In addition to patient advocacy, one of the key meeting initiatives is to identify mechanisms to expand and improve patient access to healthcare services and treatment. New research has led to the development of groundbreaking therapies that could change the lives of millions of migraine patients around the world. Still, even in developed countries, migraine and headache research lacks access to publicly available research dollars. The massive and disproportionate lack of funding, relative to the disease's prevalencei and its overall economic burden, has resulted in a glacial pace of treatment advances—a problem the summit attendees pledge to overcome in time.
The Global Patient Advocacy Summit represents a robust commitment to headache medicine and a uniform approach to a patient-centric offensive against the disabling disease. Elevating the profile of migraine, educating patients on advocacy opportunities, strategizing solutions to overcome barriers to treatment and organizing awareness campaigns for employers, governments and the general public are key agenda items the summit will address.
At the conclusion of the one-day event, participants will collaboratively generate a white paper and a strategic blueprint for migraine patient advocacy that will be published in Cephalalgia, the International Headache Society’s medical journal.
Participating organizations include the World Health Organization, the U.S. Food and Drug Administration, various nonprofit organizations such as the American Migraine Foundation, American Academy of Neurology and other leading patient advocacy groups and national medical agencies from around the globe.
About the International Headache Society:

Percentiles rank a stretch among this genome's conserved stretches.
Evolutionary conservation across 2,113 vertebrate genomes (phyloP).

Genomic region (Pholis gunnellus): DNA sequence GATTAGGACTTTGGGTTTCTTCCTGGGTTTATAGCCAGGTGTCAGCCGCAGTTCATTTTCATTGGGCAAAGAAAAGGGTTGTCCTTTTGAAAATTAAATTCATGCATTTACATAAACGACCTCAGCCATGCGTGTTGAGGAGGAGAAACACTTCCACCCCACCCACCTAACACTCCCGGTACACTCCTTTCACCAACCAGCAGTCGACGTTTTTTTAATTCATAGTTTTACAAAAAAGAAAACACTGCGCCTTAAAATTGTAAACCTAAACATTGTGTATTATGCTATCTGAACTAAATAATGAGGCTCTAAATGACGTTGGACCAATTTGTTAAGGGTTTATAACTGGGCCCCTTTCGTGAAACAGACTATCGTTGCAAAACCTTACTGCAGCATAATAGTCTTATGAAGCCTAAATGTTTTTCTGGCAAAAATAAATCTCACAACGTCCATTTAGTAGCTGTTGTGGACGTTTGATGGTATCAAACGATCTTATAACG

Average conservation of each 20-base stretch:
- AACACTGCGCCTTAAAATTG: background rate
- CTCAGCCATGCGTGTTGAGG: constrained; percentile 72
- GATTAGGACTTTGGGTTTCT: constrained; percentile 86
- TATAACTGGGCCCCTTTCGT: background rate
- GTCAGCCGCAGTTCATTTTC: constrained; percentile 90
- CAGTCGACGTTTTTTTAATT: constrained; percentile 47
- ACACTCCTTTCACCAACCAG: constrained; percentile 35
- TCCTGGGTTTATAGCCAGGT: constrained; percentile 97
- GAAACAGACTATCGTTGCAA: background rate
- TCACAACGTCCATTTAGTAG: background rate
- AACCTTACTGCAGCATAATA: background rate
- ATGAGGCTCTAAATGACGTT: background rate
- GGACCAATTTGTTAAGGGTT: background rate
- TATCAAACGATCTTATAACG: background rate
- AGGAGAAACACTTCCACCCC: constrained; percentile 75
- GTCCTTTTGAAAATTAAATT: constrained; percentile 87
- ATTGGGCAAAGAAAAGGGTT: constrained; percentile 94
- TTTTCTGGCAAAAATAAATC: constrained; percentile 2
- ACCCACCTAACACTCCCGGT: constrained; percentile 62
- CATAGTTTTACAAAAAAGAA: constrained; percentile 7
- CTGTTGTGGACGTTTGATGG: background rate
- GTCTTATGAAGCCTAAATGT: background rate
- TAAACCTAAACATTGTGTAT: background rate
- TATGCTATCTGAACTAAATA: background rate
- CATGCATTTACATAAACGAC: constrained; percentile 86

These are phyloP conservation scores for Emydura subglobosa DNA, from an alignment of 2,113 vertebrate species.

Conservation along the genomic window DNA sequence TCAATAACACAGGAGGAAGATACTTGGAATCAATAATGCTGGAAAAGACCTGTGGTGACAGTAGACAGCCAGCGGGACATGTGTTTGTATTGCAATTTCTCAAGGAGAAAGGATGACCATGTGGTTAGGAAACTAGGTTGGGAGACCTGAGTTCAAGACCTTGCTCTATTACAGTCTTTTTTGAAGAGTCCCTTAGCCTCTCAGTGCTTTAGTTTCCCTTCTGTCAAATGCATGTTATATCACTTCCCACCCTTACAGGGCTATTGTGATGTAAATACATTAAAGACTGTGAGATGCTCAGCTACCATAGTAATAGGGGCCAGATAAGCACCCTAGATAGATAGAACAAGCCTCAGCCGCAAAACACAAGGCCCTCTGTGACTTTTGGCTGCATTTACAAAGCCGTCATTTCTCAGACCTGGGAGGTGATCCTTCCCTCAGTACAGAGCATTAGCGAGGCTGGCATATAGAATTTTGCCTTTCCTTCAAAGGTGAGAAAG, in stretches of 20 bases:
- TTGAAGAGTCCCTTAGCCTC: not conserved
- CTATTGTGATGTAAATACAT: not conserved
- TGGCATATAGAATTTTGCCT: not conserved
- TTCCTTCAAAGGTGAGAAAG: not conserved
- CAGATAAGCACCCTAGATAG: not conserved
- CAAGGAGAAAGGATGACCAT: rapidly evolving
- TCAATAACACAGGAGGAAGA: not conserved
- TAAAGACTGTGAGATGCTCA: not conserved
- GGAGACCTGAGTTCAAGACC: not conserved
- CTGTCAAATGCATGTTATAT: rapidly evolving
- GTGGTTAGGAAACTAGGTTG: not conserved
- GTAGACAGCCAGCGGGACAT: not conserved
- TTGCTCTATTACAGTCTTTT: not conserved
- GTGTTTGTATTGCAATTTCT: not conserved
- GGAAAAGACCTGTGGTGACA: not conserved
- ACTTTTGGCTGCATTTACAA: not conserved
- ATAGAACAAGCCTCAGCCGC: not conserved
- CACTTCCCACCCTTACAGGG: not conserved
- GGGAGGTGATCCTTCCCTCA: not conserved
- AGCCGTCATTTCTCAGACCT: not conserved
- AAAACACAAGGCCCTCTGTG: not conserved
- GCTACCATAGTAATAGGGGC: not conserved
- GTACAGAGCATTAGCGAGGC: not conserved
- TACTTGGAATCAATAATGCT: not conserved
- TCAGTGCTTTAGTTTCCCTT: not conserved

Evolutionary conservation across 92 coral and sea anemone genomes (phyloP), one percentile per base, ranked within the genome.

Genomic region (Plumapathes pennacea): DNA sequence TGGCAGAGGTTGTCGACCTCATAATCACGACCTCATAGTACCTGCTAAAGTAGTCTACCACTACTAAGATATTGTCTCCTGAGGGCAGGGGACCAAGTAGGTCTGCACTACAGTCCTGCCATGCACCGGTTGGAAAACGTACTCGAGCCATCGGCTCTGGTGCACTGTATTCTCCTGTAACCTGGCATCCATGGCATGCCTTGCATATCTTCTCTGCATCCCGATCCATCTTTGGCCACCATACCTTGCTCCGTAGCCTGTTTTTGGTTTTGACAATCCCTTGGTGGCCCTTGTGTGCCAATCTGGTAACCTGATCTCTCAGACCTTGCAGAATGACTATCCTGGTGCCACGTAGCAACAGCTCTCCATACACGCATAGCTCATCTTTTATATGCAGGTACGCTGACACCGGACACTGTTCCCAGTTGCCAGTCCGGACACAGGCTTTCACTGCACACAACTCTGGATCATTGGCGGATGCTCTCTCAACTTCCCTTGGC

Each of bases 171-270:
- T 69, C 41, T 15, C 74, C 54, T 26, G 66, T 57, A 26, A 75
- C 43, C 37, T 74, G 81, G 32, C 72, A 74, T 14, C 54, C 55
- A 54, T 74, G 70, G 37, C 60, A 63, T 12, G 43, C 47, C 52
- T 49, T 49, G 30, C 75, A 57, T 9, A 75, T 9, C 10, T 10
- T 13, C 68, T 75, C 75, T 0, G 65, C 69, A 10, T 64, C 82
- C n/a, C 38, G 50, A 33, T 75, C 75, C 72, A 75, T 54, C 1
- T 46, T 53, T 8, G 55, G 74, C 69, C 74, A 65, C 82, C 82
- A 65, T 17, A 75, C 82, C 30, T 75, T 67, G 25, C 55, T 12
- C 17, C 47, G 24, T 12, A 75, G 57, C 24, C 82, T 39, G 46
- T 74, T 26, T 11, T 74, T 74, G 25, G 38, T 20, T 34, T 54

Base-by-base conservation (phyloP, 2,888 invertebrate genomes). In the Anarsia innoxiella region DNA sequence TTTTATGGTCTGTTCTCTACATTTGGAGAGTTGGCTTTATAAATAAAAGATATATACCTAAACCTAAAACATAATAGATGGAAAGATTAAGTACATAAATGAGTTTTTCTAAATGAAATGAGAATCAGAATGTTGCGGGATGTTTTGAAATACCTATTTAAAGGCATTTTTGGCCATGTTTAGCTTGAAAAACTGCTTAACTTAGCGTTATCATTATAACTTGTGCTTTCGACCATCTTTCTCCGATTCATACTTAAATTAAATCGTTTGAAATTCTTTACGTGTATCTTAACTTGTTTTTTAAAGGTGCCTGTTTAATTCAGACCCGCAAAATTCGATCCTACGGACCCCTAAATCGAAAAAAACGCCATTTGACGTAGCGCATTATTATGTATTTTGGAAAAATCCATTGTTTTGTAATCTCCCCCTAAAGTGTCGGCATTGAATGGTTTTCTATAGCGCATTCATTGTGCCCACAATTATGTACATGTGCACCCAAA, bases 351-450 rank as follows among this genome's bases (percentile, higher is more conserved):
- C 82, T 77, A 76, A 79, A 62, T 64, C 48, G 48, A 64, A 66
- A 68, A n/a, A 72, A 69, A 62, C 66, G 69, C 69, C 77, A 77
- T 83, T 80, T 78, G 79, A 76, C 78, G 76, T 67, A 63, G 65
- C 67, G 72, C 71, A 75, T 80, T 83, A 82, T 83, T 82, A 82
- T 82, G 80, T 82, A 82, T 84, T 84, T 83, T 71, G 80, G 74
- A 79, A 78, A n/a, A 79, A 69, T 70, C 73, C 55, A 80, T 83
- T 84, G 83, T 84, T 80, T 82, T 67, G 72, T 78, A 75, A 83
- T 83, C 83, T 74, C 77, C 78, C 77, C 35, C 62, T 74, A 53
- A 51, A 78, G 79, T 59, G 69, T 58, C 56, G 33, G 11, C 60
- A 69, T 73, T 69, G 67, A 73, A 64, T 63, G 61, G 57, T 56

The International Headache Society is the world’s leading membership organization for all whose professional commitment, whatever their discipline, is to helping people whose lives are affected by headache. As a charity, the purpose of IHS is to advance headache science, education, and management, and promote headache awareness worldwide. Activities include publication of Cephalalgia, the biennial International Headache Congress, developing guidelines, the international headache classification, educating the next generation of headache specialists worldwide, online education materials and offering grants and fellowships to young physicians worldwide. For more information about the IHS, visit their website: http://www.ihs-headache.org
Migraine is the third most prevalent and sixth most disabling medical illness in the world. Despite the more than 1 billion people affected by migraine around the globe, it is vastly underrecognized and undertreated, and there remains tremendous disparity in patient access to education, healthcare services, and drug, device, and non-pharmacological treatments. Individuals who experience migraine have symptoms that include nausea, sensitivity to light and/or odors, skin sensitivity, fatigue, mood change, dizziness, difficulty concentrating, neck pain and changes in vision, including seeing spots, stars, lines, flashing lights and zigzag lines. The risk of other serious diseases is significantly higher in those with migraine, including stroke, epilepsy, depression, anxiety and chronic pain. Despite this, only one of every three people talk with a doctor about their migraine attacks and of those, only half get the right diagnosis. There is also a massive shortage of specialists focusing on migraine, with one specialist for every 65,000 individuals living with migraine, which worsens the problem.